What does it sound like?:
I often wonder what went through Mr and Mrs Sulley’s minds when Phil Oakey, with his lop-sided hair and biker boots, sat on their sofa with Philip Adrian Wright and asked if their daughter would give up college and join a virtually unknown pop band. In the event, they said yes and I don’t think they regret it.
Phil Oakey is probably the pop star I admire the most. There was a time, when he faced nothing but adversity. He was staring at bankruptcy, two weeks away from a European tour, lacking any real musical ability with only a slide projectionist for company. He remained steadfast. He kept the faith. He continued to believe in his dream. And, his dream came true.
The Human League started as a duo. In 1977, two computer operators took advantage of the falling price of electronic components and bought a synthesiser. They were Martyn Ware and Ian Craig Marsh. The synthesiser was a Korg 700S. They played Tamla Motown in the style of electronic art rock. They soon made a name for themselves at student parties and could afford a second synthesiser. Before long, they decided they needed a singer. Oakey had the style but, even he, wasn’t sure he could sing.
They signed for a major label (Virgin), released a few singles and a couple of albums that crept into the bottom of the charts, just as Gary Numan stole their thunder and took the synth art rock sound to the very top. Ware and Marsh left to form Heaven 17. Oakey and the visuals projector retained The Human League name. It was at this crossroads that Oakey bumped into Sally Ann Sulley and Joanne Catherill. Put Martin Rushent in the producer’s chair and add a proper musician to the mix (Ian Burden) and everything fell into place almost immediately. 1981 was their peak with four smash hit singles, one of which was a global Christmas number one, and an album of absolute pop perfection, Dare!. They never hit those dizzy heights again, especially album-wise, but they continued to release intoxicating singles right through to today, all with an eye for the bizarre in the mundane, cleverly mixing Motown, Spandau Ballet and Abba using synthesisers.
A Very British Synthesiser Group focusses on the singles, starting with Gary Gilmore’s famous last words, “OK. Ready. Let’s do it.” Being Boiled, The Dignity Of Labour and Empire State Human all have a dynamic crunch that deserved better chart action at the time. By The Sound Of The Crowd and the other singles from Dare! their noise was bass-heavy smooth with shards of Sheffield steel. Fascination vies with Love Action for my favourite, each member allowed a crack at singing lead, it sounds good anywhere; in a club, on the radio, in the car, at a banquet for a queen. Louise is a poignant update of Don’t You Want Me, Human hit number one in the US, Tell Me When gate-crashed Pulp’s top-band-from-Sheffield party in 1995 and the pulsating Night People of 2014 shows all those young eighties synth revivalists how it’s done. The thirty tracks on 2 CDs amount to the best Best Of The Human League have released.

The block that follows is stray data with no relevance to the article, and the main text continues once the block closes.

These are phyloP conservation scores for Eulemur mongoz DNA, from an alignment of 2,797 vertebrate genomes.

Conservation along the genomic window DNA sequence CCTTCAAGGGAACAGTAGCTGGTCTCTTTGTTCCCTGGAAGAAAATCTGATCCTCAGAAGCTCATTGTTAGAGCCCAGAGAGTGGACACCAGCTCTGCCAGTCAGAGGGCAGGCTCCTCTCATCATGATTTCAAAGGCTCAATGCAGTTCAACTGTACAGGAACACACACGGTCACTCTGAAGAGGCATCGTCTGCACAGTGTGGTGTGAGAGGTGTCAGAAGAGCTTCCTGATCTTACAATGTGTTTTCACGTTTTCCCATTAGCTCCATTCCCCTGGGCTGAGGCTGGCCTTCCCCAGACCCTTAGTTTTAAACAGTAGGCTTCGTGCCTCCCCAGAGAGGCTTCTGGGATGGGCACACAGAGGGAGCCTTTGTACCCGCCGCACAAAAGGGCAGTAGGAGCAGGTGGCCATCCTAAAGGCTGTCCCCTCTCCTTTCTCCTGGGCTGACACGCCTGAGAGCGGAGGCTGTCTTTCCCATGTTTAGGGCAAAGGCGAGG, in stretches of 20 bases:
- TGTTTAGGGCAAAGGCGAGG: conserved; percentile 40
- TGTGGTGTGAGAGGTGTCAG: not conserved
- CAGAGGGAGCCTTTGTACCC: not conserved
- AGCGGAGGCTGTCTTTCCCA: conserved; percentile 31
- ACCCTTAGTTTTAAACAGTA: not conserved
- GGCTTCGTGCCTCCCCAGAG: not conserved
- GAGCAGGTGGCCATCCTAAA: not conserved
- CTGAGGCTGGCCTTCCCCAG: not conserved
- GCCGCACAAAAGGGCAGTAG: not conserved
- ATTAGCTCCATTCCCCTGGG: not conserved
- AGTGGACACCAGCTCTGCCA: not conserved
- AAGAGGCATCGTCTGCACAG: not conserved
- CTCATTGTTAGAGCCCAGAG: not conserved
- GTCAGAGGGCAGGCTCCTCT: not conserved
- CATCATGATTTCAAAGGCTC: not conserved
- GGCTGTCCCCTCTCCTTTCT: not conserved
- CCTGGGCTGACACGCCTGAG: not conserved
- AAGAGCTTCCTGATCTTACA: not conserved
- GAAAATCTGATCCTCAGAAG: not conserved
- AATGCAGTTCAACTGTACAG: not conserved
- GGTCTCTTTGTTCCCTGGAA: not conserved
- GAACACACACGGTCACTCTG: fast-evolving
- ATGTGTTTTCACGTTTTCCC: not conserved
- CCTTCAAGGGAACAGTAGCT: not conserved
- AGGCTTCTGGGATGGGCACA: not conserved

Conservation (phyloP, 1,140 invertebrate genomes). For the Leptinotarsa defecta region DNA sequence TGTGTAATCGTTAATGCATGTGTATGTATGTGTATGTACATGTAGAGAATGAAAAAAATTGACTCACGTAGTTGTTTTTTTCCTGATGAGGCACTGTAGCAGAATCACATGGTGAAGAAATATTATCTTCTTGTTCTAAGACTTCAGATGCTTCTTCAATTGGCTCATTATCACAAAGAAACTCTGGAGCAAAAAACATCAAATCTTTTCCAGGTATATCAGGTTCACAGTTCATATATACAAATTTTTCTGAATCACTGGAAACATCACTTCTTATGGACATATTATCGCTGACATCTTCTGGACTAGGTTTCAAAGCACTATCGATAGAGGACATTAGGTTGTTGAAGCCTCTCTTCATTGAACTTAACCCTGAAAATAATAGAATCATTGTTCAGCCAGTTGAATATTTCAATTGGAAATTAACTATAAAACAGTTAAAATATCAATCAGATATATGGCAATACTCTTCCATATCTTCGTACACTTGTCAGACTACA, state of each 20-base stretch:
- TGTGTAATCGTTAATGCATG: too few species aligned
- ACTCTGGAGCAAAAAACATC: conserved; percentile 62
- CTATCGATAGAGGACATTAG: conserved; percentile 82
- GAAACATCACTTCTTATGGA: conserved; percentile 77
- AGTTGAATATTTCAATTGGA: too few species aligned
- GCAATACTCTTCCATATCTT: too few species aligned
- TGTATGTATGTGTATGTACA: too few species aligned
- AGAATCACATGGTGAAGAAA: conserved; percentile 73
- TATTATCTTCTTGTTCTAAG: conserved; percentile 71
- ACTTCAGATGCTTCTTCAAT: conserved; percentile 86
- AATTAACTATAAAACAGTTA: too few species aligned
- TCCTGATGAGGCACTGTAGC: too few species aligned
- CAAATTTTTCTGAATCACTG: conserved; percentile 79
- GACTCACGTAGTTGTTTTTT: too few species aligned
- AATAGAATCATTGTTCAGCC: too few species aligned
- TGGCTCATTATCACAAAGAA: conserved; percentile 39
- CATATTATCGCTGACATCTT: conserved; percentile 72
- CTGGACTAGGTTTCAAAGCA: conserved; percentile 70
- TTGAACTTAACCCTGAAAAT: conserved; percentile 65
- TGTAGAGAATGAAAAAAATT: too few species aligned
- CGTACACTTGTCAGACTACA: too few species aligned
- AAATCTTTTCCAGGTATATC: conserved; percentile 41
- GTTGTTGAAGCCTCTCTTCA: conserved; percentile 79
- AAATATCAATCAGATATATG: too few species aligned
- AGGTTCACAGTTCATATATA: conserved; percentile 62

If you are a real fan, you buy a deluxe box with an extra disc and a DVD. Disc three is definitely of interest to collectors and completists, consisting of early takes of various tracks. The music isn’t that different. After all, they glorified in their simple synthesised sound. However, the vocals are just guides and the absence of the backing from Sally Ann and Jo illustrates the sense of joy they bring to the final, polished records. I haven’t seen the DVD but it must be good. All the ‘official’ videos are on there and twenty one performances from a variety of BBC programmes, notably Top Of The Pops. There is a glossy booklet too.
What does it all *mean*?
The value is in the 2CD version, a superb Best Of a superb band. The 4 disc set will please the ardent fan prepared to stump up substantially more cash.
Goes well with…
Eyeliner, peacock shirts and glitter balls.
Might suit people who like…